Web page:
Challenge to UK emissions trading scheme dismissed
21 June 2021
21 June 2021
A judicial review challenging the design of the UK ETS and the exclusion of municipal waste incinerators from the scheme has been dismissed by the High Court. For the waste sector, the effect of this decision is that municipal and hazardous waste incineration will continue to be excluded from the UK ETS.
However, this case adds to growing pressure to include waste incineration, in particular municipal waste incineration, within the UK ETS. There may be further developments to come as it has been reported that the claimant is considering an appeal. The EU's proposals to revise the EU ETS in line with its revised 2030 emissions reductions targets are also due to be published in the coming weeks.
On 1 January 2021, a new UK emissions trading scheme (UK ETS) replaced the UK's participation in the EU ETS. The four governments of the UK established the scheme which aims to provide continuity of emissions trading for UK businesses following the end of the Brexit implementation period.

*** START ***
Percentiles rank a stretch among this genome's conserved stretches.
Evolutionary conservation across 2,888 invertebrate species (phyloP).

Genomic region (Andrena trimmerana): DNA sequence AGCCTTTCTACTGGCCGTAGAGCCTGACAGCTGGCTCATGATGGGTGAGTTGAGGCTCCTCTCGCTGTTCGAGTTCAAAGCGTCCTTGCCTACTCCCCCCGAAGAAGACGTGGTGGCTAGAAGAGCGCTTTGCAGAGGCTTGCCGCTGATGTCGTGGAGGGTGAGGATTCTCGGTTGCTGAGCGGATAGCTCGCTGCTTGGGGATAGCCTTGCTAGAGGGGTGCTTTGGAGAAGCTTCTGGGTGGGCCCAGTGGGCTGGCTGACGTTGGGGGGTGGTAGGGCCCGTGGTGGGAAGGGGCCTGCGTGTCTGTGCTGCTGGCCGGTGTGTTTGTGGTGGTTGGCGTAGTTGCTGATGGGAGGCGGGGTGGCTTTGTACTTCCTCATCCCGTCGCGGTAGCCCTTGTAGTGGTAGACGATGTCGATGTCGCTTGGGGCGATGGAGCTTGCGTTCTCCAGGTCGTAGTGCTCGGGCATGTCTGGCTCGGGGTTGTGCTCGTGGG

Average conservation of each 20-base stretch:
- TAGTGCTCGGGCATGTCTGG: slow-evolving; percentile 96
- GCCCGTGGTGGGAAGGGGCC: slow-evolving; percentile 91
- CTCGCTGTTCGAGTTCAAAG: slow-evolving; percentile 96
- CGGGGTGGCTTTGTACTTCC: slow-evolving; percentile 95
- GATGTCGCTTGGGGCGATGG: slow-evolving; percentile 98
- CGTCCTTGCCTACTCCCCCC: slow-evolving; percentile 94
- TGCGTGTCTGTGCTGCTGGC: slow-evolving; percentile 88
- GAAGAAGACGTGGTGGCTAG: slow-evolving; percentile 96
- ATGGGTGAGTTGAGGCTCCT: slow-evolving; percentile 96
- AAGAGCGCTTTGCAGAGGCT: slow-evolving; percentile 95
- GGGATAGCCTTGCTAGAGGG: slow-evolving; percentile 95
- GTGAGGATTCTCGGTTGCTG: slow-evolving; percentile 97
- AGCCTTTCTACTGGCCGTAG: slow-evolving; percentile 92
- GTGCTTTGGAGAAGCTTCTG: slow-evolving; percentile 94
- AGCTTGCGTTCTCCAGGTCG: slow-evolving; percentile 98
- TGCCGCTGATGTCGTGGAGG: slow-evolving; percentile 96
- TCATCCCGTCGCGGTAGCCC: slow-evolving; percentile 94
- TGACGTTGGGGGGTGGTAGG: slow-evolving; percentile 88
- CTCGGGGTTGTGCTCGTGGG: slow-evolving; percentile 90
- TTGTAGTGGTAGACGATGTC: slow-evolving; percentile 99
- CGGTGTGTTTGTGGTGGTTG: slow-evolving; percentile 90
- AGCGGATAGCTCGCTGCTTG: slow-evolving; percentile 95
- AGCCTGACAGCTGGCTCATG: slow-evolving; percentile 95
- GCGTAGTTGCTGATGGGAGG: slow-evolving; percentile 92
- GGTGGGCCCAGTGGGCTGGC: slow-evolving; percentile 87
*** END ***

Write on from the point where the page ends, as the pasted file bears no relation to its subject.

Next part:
Emissions trading schemes utilise a "cap and trade" approach to achieving a reduction in greenhouse gas (GHG) emissions. A cap is set on the total amount of certain GHGs that can be emitted by specified sectors covered by the scheme, which reduces over time. Within the cap, participants receive free allowances and/or purchase emission allowances at auction or on a secondary market which can then be traded with other participants to ensure the emissions cap is maintained.
The UK ETS applies to various industries, including the power generation sector. In establishing the UK ETS, the UK Government and devolved administrations carried over existing exclusions under the EU ETS, notably the incineration of hazardous or municipal waste.